After reading the articles in this supplement, you may have become confused—even troubled—about the basis of your faith. Does the welter of dates and councils and contradictory arguments presented by even the greatest saints allow us any right to be certain that Esther, a book that doesn’t mention the name of God; Song of Solomon, a love poem; and Philemon, an intensely private letter; must all be included in the Canon whereas Ecclesiasticus, a book of splendid moral instruction, is excluded?
Without reviewing a major apologetic, let it be noted that the rock-bottom basis of Christian faith is our confidence that, in spite of our sin, God has forgiven us and accepted us into his family through faith in Jesus Christ as our divine Lord and Savior. While evangelicals may disagree as to the nature and role of evidences, they are in broad agreement that this faith in Christ is a supernatural work of the Holy Spirit. And it is on this Christological base that they rest their confidence in the canon of Scripture.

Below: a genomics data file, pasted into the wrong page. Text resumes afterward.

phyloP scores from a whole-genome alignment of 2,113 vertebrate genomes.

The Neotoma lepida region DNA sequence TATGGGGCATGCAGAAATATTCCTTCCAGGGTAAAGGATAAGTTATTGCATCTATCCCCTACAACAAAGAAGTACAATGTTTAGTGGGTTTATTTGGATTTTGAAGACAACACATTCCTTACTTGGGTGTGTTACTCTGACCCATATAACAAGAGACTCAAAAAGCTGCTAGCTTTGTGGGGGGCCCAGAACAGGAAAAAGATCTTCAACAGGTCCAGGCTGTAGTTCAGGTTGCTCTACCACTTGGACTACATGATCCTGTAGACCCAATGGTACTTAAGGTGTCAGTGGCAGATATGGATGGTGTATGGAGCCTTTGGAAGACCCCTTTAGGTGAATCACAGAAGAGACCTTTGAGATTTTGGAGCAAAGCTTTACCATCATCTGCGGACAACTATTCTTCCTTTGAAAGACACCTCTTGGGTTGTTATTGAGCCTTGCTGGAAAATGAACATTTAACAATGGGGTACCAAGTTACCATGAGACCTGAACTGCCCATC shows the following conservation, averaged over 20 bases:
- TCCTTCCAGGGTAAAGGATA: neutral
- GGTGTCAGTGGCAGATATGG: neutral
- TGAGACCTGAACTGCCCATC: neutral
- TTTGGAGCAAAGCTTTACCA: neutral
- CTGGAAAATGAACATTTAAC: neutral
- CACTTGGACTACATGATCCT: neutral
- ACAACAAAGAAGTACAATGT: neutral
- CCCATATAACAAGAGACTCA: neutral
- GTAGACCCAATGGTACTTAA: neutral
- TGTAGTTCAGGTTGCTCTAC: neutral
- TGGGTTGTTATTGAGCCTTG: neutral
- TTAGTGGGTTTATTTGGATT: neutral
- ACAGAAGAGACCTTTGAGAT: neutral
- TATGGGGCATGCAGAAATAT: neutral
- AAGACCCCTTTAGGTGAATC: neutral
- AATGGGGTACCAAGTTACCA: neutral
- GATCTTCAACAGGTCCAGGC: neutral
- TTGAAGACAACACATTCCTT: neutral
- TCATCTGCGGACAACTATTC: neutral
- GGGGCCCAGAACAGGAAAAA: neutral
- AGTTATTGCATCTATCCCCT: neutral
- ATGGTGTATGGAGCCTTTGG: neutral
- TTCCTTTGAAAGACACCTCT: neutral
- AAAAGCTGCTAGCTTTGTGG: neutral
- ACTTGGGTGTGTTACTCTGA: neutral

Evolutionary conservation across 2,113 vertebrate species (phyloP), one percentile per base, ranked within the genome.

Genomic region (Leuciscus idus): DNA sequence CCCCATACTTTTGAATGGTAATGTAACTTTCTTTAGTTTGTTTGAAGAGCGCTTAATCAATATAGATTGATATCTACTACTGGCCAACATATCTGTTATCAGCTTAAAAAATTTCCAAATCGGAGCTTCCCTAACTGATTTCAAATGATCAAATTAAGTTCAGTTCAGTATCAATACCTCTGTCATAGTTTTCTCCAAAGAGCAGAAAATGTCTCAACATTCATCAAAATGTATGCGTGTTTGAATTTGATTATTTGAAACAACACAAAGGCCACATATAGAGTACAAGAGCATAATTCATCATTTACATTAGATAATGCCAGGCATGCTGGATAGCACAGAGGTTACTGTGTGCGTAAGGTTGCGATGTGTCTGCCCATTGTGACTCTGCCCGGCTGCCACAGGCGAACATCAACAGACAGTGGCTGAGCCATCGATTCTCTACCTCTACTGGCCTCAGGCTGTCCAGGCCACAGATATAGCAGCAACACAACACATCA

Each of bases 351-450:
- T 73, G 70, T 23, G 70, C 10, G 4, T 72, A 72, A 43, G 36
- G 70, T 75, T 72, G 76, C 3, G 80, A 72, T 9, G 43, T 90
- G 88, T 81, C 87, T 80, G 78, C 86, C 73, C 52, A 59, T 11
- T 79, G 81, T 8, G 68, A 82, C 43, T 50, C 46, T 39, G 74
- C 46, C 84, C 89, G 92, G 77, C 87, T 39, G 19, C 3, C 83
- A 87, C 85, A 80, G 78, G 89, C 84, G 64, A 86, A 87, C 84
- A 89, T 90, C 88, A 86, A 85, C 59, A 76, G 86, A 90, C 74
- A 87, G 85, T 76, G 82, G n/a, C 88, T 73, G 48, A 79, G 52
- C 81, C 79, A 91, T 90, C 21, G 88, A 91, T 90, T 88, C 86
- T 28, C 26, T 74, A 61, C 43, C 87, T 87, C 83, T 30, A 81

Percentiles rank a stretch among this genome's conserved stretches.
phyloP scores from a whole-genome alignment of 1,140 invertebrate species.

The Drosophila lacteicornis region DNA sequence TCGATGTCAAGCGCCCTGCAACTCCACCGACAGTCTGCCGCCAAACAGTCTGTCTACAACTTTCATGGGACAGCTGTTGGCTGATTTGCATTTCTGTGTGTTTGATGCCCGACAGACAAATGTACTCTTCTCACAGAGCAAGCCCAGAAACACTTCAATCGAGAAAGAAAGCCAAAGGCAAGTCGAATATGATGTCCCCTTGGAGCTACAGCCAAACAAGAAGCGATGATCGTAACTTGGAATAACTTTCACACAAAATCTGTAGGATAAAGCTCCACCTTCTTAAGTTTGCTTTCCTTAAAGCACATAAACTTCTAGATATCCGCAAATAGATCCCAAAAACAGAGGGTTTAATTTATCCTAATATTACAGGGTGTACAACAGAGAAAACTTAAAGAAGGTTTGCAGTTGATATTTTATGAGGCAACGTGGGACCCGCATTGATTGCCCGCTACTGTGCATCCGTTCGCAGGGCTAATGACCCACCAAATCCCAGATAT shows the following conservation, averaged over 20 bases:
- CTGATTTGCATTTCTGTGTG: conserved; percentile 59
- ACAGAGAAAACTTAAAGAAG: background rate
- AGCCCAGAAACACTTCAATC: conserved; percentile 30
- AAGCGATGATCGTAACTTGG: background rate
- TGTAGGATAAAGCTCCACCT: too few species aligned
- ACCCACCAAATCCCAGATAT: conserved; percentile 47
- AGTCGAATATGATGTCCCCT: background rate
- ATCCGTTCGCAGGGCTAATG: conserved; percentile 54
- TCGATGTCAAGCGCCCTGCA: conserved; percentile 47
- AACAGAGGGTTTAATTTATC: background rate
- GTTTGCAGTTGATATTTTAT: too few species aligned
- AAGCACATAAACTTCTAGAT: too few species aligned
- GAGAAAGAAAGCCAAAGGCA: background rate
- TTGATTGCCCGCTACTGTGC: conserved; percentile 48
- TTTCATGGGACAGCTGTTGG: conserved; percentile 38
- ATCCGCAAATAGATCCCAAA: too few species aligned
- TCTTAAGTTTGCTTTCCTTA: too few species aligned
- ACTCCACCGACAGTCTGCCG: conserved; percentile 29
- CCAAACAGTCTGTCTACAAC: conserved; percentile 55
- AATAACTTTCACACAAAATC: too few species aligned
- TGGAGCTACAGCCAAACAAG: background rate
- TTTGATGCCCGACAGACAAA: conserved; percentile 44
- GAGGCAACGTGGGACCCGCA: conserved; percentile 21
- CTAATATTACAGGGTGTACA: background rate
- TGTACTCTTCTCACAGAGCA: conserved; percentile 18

Savior Of The Canon
Without question, Jesus Christ taught the divine authority of the Old Testament. Indirectly he also set the limits of the Old Testament canon by acknowledging the common canon of the Jews of his day. In the Sermon on the Mount he defends his complete acceptance of it, and this commitment runs throughout the entire gospel record, recurring again among his closest followers in the remainder of the New Testament. Disputes between Jesus and Jewish leaders always terminated on the interpretation of a Scripture to which they gave common allegiance, and never over what constituted Scripture.
A Christian today may not be able to judge the evidence as to whether the Jewish canon was solidified ...1
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